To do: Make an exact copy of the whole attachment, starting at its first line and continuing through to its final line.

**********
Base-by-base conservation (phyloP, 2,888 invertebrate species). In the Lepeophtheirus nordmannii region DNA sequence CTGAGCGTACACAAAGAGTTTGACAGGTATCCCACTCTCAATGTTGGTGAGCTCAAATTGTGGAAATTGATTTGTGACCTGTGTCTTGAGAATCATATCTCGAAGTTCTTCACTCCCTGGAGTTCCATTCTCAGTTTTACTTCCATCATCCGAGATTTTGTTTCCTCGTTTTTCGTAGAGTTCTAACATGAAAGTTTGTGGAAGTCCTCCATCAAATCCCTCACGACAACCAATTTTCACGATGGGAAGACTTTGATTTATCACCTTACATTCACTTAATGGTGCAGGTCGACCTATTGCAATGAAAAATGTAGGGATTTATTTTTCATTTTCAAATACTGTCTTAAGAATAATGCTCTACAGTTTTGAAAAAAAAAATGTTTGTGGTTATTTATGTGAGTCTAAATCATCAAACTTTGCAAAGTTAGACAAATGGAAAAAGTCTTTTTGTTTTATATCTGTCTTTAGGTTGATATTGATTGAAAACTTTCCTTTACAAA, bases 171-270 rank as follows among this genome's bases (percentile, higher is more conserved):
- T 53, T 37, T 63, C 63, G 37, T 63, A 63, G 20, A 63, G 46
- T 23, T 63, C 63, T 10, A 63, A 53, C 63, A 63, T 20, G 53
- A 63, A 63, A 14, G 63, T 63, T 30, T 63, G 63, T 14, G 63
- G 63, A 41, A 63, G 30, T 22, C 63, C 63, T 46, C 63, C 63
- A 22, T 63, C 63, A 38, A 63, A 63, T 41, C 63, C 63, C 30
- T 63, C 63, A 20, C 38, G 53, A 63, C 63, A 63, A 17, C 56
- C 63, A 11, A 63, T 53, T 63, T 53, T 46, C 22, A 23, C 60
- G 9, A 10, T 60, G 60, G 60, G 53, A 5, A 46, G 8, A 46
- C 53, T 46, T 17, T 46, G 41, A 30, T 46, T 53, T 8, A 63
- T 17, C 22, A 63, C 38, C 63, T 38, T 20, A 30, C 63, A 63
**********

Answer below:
Base-by-base conservation (phyloP, 2,888 invertebrate species). In the Lepeophtheirus nordmannii region DNA sequence CTGAGCGTACACAAAGAGTTTGACAGGTATCCCACTCTCAATGTTGGTGAGCTCAAATTGTGGAAATTGATTTGTGACCTGTGTCTTGAGAATCATATCTCGAAGTTCTTCACTCCCTGGAGTTCCATTCTCAGTTTTACTTCCATCATCCGAGATTTTGTTTCCTCGTTTTTCGTAGAGTTCTAACATGAAAGTTTGTGGAAGTCCTCCATCAAATCCCTCACGACAACCAATTTTCACGATGGGAAGACTTTGATTTATCACCTTACATTCACTTAATGGTGCAGGTCGACCTATTGCAATGAAAAATGTAGGGATTTATTTTTCATTTTCAAATACTGTCTTAAGAATAATGCTCTACAGTTTTGAAAAAAAAAATGTTTGTGGTTATTTATGTGAGTCTAAATCATCAAACTTTGCAAAGTTAGACAAATGGAAAAAGTCTTTTTGTTTTATATCTGTCTTTAGGTTGATATTGATTGAAAACTTTCCTTTACAAA, bases 171-270 rank as follows among this genome's bases (percentile, higher is more conserved):
- T 53, T 37, T 63, C 63, G 37, T 63, A 63, G 20, A 63, G 46
- T 23, T 63, C 63, T 10, A 63, A 53, C 63, A 63, T 20, G 53
- A 63, A 63, A 14, G 63, T 63, T 30, T 63, G 63, T 14, G 63
- G 63, A 41, A 63, G 30, T 22, C 63, C 63, T 46, C 63, C 63
- A 22, T 63, C 63, A 38, A 63, A 63, T 41, C 63, C 63, C 30
- T 63, C 63, A 20, C 38, G 53, A 63, C 63, A 63, A 17, C 56
- C 63, A 11, A 63, T 53, T 63, T 53, T 46, C 22, A 23, C 60
- G 9, A 10, T 60, G 60, G 60, G 53, A 5, A 46, G 8, A 46
- C 53, T 46, T 17, T 46, G 41, A 30, T 46, T 53, T 8, A 63
- T 17, C 22, A 63, C 38, C 63, T 38, T 20, A 30, C 63, A 63